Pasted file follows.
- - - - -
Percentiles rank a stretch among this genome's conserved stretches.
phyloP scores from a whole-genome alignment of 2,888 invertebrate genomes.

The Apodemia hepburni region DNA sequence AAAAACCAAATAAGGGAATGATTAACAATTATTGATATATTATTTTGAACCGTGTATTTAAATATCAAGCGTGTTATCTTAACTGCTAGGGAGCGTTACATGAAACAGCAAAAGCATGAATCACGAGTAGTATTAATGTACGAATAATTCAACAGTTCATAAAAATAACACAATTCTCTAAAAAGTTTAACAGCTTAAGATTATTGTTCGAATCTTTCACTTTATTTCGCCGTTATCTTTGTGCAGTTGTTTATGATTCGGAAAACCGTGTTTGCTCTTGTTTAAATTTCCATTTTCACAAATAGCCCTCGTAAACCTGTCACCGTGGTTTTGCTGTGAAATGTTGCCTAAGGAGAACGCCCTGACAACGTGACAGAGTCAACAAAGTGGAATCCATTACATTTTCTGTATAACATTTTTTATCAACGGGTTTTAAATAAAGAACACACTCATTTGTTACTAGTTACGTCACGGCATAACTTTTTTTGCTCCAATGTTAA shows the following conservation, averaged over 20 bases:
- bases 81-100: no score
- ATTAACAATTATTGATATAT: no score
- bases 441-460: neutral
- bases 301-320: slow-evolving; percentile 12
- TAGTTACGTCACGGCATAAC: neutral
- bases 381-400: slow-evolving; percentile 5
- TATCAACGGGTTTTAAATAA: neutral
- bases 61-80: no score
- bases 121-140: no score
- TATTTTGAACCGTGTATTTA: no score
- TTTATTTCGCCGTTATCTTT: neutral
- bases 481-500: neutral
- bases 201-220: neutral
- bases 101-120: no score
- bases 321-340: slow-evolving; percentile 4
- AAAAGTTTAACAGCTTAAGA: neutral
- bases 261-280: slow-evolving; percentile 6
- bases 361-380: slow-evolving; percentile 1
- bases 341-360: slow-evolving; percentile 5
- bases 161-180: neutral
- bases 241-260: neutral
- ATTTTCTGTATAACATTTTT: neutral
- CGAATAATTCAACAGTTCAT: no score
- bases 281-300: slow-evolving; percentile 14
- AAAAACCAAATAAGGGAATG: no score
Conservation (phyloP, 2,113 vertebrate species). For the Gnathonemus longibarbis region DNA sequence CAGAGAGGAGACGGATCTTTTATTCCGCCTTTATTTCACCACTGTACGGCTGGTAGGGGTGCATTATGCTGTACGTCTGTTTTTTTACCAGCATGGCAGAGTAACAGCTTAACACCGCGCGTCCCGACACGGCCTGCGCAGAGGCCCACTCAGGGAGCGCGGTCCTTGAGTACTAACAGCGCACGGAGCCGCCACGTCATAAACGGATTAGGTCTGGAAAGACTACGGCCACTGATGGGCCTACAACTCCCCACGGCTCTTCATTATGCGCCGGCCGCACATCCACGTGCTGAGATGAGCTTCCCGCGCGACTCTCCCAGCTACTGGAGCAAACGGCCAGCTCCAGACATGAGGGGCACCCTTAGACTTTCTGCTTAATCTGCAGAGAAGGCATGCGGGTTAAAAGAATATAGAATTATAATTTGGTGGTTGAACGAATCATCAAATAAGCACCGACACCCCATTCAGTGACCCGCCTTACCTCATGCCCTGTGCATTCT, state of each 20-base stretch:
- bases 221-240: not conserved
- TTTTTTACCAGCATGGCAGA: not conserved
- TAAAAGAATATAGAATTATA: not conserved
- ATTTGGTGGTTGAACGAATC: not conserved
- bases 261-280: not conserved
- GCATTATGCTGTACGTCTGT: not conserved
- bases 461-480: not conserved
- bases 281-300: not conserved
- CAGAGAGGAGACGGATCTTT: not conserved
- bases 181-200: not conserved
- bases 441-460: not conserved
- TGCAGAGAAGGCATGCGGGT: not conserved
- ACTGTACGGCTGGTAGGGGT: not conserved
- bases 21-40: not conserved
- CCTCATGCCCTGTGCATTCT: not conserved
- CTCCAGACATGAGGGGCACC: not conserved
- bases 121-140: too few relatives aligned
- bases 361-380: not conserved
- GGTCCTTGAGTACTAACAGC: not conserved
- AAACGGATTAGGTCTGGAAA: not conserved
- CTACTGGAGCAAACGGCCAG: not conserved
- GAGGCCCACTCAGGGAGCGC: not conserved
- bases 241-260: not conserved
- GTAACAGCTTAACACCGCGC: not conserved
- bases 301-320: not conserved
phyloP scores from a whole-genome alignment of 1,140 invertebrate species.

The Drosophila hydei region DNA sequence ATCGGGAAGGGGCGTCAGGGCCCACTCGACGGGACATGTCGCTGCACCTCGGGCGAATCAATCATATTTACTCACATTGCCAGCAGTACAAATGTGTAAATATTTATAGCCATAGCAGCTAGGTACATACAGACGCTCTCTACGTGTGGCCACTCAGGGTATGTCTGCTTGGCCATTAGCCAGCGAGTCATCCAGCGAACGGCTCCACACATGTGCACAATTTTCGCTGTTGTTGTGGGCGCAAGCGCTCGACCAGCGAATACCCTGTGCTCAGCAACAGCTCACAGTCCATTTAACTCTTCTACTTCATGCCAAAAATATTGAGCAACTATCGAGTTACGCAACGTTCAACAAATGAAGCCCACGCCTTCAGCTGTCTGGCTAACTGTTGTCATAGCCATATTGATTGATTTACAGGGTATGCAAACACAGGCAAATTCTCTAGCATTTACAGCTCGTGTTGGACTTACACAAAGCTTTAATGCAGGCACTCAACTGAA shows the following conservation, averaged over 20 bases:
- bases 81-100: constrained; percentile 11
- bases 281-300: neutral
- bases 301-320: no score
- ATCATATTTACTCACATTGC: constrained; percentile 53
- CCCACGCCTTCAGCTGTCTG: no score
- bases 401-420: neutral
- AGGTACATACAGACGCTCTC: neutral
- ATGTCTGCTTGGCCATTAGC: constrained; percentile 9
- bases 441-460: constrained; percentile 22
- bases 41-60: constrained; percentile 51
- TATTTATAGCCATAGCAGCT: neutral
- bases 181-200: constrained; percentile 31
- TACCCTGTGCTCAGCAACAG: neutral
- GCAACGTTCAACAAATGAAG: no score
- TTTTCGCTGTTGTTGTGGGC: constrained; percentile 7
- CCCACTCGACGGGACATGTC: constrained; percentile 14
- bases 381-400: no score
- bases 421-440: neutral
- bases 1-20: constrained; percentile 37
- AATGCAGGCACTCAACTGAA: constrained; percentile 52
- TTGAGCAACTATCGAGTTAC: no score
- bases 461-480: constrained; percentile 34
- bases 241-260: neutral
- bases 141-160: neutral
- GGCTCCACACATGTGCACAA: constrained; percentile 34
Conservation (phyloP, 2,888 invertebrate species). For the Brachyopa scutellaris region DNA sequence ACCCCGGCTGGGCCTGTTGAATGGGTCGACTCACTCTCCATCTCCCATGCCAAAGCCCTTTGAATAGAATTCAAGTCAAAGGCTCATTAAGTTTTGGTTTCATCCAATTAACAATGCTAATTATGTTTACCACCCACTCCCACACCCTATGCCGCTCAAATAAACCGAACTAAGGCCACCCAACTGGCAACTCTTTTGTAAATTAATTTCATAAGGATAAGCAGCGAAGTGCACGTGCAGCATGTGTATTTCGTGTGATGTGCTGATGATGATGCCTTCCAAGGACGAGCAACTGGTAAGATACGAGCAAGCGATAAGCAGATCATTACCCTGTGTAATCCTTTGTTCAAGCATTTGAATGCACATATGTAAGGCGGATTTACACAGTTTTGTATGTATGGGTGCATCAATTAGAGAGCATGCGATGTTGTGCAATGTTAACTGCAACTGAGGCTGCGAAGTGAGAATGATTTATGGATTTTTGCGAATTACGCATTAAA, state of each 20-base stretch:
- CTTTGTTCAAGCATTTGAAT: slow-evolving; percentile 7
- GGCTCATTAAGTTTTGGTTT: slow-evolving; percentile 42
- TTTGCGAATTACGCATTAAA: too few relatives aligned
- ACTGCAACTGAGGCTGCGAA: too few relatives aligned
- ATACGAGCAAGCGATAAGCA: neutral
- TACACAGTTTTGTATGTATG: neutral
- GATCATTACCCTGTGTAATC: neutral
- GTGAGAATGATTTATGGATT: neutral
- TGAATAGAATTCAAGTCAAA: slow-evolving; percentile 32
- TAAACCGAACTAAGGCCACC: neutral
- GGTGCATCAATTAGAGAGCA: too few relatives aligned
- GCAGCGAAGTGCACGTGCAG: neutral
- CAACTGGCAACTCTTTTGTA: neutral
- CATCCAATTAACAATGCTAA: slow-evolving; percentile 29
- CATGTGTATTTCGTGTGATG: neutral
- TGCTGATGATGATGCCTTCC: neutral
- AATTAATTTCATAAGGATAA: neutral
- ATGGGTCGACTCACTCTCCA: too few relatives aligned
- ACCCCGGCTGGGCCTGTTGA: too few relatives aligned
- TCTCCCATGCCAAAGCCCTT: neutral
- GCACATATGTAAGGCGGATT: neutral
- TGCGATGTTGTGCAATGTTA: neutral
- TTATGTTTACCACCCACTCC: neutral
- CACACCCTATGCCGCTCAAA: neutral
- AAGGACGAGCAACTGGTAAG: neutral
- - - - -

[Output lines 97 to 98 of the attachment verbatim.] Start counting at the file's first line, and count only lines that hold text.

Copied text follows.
- CATGTGTATTTCGTGTGATG: neutral
- TGCTGATGATGATGCCTTCC: neutral